South Korea has ordered the recall of 125,522 Volkswagen cars after revealing that its own testing showed that the carmaker deliberately manipulated a diesel emissions device in vehicles with an older engine.
South Korea is the first country after the United States to announce measures based on it own testing to address the diesel emissions scandal that has engulfed Europe’s biggest auto manufacturer.
It came after regulators in California ordered Volkswagen on Wednesday to recall around 16,000 diesel vehicles.
The California Air Resources Board said it had told Volkswagen Group of America to recall all VW, Audi and Porsche vehicles equipped with 3.0-litre diesel engines in the model years 2009-2015 that were sold in California.
In September, Volkswagen admitted that it installed software in up to 11 million diesel vehicles worldwide that vastly understated their actual emissions of smog-causing nitrogen oxides.
South Korea’s environment ministry said on Thursday that it ordered Volkswagen Korea to submit a recall plan by 6 January 2016, and also fined the unit 14.1bn won ($12.31 million).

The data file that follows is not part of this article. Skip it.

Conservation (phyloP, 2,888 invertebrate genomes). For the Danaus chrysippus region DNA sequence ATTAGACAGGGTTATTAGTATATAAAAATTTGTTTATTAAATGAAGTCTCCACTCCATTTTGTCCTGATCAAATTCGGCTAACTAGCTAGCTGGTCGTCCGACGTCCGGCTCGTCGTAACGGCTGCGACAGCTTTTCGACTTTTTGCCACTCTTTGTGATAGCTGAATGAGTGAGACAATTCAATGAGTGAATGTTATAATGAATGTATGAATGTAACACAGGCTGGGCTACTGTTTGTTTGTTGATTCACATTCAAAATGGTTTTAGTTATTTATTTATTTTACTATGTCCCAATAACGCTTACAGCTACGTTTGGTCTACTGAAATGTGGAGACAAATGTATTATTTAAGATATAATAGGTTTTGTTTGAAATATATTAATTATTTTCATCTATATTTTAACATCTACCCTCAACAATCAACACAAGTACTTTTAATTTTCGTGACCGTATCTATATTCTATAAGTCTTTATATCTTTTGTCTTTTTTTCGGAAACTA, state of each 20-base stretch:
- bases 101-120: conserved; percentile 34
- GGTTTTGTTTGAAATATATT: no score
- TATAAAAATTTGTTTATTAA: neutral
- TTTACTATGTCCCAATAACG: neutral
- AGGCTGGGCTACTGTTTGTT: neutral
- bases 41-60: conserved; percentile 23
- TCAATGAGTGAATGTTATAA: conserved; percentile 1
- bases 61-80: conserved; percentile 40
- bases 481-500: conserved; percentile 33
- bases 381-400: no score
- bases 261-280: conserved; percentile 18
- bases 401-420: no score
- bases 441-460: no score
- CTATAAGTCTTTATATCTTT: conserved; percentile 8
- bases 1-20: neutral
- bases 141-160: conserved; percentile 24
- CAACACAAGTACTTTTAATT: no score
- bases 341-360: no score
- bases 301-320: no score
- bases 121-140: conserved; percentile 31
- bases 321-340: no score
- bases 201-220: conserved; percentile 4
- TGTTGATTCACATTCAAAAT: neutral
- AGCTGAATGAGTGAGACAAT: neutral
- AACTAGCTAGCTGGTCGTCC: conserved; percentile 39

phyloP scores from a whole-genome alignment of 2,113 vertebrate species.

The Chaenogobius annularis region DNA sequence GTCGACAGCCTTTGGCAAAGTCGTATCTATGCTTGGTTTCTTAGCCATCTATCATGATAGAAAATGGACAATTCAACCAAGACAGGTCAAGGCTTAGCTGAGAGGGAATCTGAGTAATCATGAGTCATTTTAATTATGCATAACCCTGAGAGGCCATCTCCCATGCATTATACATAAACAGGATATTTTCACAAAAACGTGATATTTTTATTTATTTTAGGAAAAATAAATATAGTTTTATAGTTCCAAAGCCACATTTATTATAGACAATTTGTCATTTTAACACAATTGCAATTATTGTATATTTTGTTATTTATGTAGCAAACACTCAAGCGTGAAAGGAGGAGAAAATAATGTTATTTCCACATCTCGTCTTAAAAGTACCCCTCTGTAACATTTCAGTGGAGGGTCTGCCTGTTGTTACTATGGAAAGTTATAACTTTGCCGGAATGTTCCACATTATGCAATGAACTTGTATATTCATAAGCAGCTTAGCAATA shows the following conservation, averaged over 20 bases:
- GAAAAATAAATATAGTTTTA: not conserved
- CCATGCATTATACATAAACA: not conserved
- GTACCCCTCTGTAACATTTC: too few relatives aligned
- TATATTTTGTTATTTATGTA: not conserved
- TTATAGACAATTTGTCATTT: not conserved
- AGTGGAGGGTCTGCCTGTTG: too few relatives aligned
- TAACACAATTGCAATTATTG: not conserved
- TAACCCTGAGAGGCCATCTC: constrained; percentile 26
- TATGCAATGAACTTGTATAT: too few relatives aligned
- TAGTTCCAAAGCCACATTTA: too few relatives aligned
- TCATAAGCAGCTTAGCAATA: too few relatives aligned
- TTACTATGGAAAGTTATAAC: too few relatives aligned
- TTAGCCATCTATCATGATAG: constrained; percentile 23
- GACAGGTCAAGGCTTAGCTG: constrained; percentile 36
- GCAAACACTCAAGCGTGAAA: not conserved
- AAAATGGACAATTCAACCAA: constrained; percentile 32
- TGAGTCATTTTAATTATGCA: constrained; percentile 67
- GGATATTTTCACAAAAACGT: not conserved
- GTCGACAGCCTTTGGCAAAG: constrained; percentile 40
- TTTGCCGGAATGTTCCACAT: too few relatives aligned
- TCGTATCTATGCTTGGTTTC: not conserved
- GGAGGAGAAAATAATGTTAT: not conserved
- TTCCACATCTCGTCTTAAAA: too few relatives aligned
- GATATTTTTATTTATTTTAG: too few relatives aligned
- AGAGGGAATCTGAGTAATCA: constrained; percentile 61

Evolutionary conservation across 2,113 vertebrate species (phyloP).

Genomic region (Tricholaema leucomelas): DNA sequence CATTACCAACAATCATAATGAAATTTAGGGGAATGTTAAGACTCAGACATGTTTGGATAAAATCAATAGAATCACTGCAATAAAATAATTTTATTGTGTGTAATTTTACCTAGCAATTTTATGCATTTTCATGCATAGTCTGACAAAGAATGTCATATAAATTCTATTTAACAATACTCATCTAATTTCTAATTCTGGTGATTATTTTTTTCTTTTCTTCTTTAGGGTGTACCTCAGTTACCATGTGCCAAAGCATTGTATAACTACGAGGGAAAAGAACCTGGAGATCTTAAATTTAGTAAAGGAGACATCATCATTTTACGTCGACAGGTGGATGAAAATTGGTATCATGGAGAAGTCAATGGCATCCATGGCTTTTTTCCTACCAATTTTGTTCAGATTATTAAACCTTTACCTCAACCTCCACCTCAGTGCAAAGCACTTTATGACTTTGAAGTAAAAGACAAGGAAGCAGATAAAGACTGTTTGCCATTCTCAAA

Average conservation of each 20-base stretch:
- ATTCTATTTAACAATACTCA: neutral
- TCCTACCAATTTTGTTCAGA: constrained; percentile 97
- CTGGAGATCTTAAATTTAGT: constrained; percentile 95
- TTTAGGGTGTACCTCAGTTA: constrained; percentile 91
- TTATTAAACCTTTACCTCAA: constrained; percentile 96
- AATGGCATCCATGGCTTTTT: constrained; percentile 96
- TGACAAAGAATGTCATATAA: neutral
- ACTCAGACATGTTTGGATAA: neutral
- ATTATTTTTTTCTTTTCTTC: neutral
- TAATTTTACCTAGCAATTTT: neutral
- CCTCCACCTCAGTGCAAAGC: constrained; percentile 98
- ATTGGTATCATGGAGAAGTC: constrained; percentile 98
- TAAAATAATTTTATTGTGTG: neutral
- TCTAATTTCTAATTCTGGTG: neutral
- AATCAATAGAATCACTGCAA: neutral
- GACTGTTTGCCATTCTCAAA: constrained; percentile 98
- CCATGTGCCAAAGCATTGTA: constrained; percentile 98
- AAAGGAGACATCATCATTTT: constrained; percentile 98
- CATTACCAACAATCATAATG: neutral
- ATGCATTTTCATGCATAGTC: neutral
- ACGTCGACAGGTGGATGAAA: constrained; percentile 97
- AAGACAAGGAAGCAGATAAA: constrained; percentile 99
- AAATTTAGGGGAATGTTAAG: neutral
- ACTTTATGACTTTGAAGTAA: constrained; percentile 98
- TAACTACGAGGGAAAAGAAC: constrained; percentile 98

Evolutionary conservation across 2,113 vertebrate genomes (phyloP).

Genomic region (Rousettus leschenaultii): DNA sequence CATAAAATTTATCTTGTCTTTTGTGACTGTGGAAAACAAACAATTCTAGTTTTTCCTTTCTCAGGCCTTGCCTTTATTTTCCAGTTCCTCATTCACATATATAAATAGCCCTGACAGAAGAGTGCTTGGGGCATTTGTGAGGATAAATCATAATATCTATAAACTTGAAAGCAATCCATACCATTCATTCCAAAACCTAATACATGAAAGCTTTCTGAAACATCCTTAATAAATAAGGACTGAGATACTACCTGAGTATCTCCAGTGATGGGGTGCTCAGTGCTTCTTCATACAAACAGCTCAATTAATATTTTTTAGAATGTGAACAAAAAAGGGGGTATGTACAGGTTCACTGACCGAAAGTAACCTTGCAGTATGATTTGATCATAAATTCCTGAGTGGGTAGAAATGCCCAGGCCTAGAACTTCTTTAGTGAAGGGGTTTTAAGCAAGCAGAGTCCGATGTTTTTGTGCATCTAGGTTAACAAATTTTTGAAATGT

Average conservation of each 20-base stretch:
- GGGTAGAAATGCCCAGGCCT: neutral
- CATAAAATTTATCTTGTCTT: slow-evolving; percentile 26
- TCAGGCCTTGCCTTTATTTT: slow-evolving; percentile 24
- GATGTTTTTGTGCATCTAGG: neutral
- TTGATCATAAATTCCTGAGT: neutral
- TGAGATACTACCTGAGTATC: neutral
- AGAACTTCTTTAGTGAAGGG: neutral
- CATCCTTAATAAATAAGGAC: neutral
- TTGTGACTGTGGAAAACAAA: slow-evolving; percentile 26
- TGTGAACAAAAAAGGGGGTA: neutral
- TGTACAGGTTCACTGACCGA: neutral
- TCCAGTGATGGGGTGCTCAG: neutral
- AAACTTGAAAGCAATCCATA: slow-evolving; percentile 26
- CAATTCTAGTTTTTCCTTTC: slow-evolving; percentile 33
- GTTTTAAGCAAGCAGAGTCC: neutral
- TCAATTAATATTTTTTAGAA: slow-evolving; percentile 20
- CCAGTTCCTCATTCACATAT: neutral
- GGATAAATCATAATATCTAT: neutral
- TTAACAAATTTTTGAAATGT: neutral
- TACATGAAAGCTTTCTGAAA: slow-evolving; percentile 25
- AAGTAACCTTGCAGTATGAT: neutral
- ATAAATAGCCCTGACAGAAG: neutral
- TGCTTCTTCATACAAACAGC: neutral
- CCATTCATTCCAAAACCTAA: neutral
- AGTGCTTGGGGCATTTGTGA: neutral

Cars to be recalled are Euro 5 engine vehicles with 2,000cc and 1,600cc diesel “EA189” engines, mainly sold in South Korea between 2008 and 2015. They include the popular Tiguan model, the ministry said in a statement.
The ministry said it had not yet determined whether VW vehicles with the newer “EA288” engine – mainly Euro 6 models – had manipulated emissions, and could announce results after it completed testing the diesel models of 16 manufacturers by April.
A Volkswagen Korea spokesman could not be immediately reached for comment.
Sales of diesel-powered German imports have been gaining share in recent years in a South Korean market long dominated by home-grown players led by Hyundai Motor and Kia Motors.
However, the market share of imported vehicles fell from 15.7% in September to 12.34% in October, the lowest percentage since July 2013. Volkwagen sales fell from 2,901 registered vehicles in September to just 947 in October, according to the Korea Automobile Importers & Distributors Association, a trade group.
Among imported brands, Volkswagen’s share fell from 14.2% in September to 5.4% in October.
The Korean move came as a federal court in Australia said that it expected VW to cooperate with courts in Australia so a class action over the emissions scam could proceed.